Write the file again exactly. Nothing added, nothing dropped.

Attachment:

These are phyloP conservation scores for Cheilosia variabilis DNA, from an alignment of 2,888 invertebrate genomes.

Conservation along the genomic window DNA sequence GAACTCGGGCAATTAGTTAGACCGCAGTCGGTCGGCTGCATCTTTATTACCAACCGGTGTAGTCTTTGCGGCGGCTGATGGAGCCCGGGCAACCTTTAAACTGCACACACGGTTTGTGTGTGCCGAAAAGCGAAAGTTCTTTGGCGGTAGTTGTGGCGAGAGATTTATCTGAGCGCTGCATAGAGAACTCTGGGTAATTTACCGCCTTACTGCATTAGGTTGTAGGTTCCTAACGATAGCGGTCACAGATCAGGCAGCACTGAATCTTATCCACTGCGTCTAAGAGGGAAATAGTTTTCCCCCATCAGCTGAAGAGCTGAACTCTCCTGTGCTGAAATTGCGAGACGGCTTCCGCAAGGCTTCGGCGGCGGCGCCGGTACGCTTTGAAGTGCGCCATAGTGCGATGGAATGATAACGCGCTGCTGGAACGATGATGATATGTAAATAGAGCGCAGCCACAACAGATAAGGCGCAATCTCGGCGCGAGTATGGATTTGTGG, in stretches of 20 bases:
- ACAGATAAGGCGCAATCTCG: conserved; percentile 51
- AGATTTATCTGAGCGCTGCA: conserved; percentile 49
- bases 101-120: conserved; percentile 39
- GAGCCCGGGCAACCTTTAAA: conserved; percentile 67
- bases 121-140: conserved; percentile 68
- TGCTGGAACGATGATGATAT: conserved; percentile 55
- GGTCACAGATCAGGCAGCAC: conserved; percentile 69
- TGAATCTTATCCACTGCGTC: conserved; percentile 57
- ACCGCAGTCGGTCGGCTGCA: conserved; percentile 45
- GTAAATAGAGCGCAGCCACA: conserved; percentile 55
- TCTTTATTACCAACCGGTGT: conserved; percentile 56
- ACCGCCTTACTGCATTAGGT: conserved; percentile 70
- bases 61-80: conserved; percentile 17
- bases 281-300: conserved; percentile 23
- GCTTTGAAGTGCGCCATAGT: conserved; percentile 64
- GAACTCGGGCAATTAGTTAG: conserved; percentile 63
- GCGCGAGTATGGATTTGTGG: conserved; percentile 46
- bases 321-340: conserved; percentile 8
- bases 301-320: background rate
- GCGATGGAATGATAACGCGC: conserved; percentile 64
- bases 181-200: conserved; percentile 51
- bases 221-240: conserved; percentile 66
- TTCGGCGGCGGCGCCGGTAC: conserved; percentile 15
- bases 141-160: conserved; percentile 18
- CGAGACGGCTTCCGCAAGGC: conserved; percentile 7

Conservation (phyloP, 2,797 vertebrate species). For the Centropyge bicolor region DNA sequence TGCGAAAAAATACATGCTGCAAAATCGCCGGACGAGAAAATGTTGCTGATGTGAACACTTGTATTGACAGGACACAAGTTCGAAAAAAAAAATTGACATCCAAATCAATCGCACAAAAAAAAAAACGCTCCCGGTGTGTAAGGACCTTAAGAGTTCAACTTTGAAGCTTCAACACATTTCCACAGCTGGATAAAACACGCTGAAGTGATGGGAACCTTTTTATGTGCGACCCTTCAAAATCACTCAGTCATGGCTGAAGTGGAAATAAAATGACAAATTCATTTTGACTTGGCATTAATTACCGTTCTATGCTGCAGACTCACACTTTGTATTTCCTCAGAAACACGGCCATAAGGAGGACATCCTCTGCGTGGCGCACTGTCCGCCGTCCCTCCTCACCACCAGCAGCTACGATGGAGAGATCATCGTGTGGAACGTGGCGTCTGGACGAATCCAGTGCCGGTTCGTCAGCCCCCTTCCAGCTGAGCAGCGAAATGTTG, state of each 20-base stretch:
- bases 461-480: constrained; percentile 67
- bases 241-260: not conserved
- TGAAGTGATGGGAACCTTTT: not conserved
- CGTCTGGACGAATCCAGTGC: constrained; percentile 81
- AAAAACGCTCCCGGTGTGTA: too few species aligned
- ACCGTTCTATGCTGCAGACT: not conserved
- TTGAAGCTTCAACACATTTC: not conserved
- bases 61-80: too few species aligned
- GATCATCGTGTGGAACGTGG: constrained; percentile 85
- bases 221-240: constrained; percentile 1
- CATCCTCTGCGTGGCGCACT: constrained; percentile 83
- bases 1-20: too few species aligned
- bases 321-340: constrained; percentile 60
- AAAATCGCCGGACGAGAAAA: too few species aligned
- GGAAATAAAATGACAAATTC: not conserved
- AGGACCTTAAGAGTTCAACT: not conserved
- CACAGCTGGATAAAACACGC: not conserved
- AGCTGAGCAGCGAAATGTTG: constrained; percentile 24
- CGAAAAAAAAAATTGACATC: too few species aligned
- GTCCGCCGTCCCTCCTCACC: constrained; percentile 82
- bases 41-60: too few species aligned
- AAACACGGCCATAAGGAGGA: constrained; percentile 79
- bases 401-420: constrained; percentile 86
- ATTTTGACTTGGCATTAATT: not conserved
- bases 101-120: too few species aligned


These are phyloP conservation scores for Cheilosia variabilis DNA, from an alignment of 2,888 invertebrate genomes.

Conservation along the genomic window DNA sequence GAACTCGGGCAATTAGTTAGACCGCAGTCGGTCGGCTGCATCTTTATTACCAACCGGTGTAGTCTTTGCGGCGGCTGATGGAGCCCGGGCAACCTTTAAACTGCACACACGGTTTGTGTGTGCCGAAAAGCGAAAGTTCTTTGGCGGTAGTTGTGGCGAGAGATTTATCTGAGCGCTGCATAGAGAACTCTGGGTAATTTACCGCCTTACTGCATTAGGTTGTAGGTTCCTAACGATAGCGGTCACAGATCAGGCAGCACTGAATCTTATCCACTGCGTCTAAGAGGGAAATAGTTTTCCCCCATCAGCTGAAGAGCTGAACTCTCCTGTGCTGAAATTGCGAGACGGCTTCCGCAAGGCTTCGGCGGCGGCGCCGGTACGCTTTGAAGTGCGCCATAGTGCGATGGAATGATAACGCGCTGCTGGAACGATGATGATATGTAAATAGAGCGCAGCCACAACAGATAAGGCGCAATCTCGGCGCGAGTATGGATTTGTGG, in stretches of 20 bases:
- ACAGATAAGGCGCAATCTCG: conserved; percentile 51
- AGATTTATCTGAGCGCTGCA: conserved; percentile 49
- bases 101-120: conserved; percentile 39
- GAGCCCGGGCAACCTTTAAA: conserved; percentile 67
- bases 121-140: conserved; percentile 68
- TGCTGGAACGATGATGATAT: conserved; percentile 55
- GGTCACAGATCAGGCAGCAC: conserved; percentile 69
- TGAATCTTATCCACTGCGTC: conserved; percentile 57
- ACCGCAGTCGGTCGGCTGCA: conserved; percentile 45
- GTAAATAGAGCGCAGCCACA: conserved; percentile 55
- TCTTTATTACCAACCGGTGT: conserved; percentile 56
- ACCGCCTTACTGCATTAGGT: conserved; percentile 70
- bases 61-80: conserved; percentile 17
- bases 281-300: conserved; percentile 23
- GCTTTGAAGTGCGCCATAGT: conserved; percentile 64
- GAACTCGGGCAATTAGTTAG: conserved; percentile 63
- GCGCGAGTATGGATTTGTGG: conserved; percentile 46
- bases 321-340: conserved; percentile 8
- bases 301-320: background rate
- GCGATGGAATGATAACGCGC: conserved; percentile 64
- bases 181-200: conserved; percentile 51
- bases 221-240: conserved; percentile 66
- TTCGGCGGCGGCGCCGGTAC: conserved; percentile 15
- bases 141-160: conserved; percentile 18
- CGAGACGGCTTCCGCAAGGC: conserved; percentile 7

Conservation (phyloP, 2,797 vertebrate species). For the Centropyge bicolor region DNA sequence TGCGAAAAAATACATGCTGCAAAATCGCCGGACGAGAAAATGTTGCTGATGTGAACACTTGTATTGACAGGACACAAGTTCGAAAAAAAAAATTGACATCCAAATCAATCGCACAAAAAAAAAAACGCTCCCGGTGTGTAAGGACCTTAAGAGTTCAACTTTGAAGCTTCAACACATTTCCACAGCTGGATAAAACACGCTGAAGTGATGGGAACCTTTTTATGTGCGACCCTTCAAAATCACTCAGTCATGGCTGAAGTGGAAATAAAATGACAAATTCATTTTGACTTGGCATTAATTACCGTTCTATGCTGCAGACTCACACTTTGTATTTCCTCAGAAACACGGCCATAAGGAGGACATCCTCTGCGTGGCGCACTGTCCGCCGTCCCTCCTCACCACCAGCAGCTACGATGGAGAGATCATCGTGTGGAACGTGGCGTCTGGACGAATCCAGTGCCGGTTCGTCAGCCCCCTTCCAGCTGAGCAGCGAAATGTTG, state of each 20-base stretch:
- bases 461-480: constrained; percentile 67
- bases 241-260: not conserved
- TGAAGTGATGGGAACCTTTT: not conserved
- CGTCTGGACGAATCCAGTGC: constrained; percentile 81
- AAAAACGCTCCCGGTGTGTA: too few species aligned
- ACCGTTCTATGCTGCAGACT: not conserved
- TTGAAGCTTCAACACATTTC: not conserved
- bases 61-80: too few species aligned
- GATCATCGTGTGGAACGTGG: constrained; percentile 85
- bases 221-240: constrained; percentile 1
- CATCCTCTGCGTGGCGCACT: constrained; percentile 83
- bases 1-20: too few species aligned
- bases 321-340: constrained; percentile 60
- AAAATCGCCGGACGAGAAAA: too few species aligned
- GGAAATAAAATGACAAATTC: not conserved
- AGGACCTTAAGAGTTCAACT: not conserved
- CACAGCTGGATAAAACACGC: not conserved
- AGCTGAGCAGCGAAATGTTG: constrained; percentile 24
- CGAAAAAAAAAATTGACATC: too few species aligned
- GTCCGCCGTCCCTCCTCACC: constrained; percentile 82
- bases 41-60: too few species aligned
- AAACACGGCCATAAGGAGGA: constrained; percentile 79
- bases 401-420: constrained; percentile 86
- ATTTTGACTTGGCATTAATT: not conserved
- bases 101-120: too few species aligned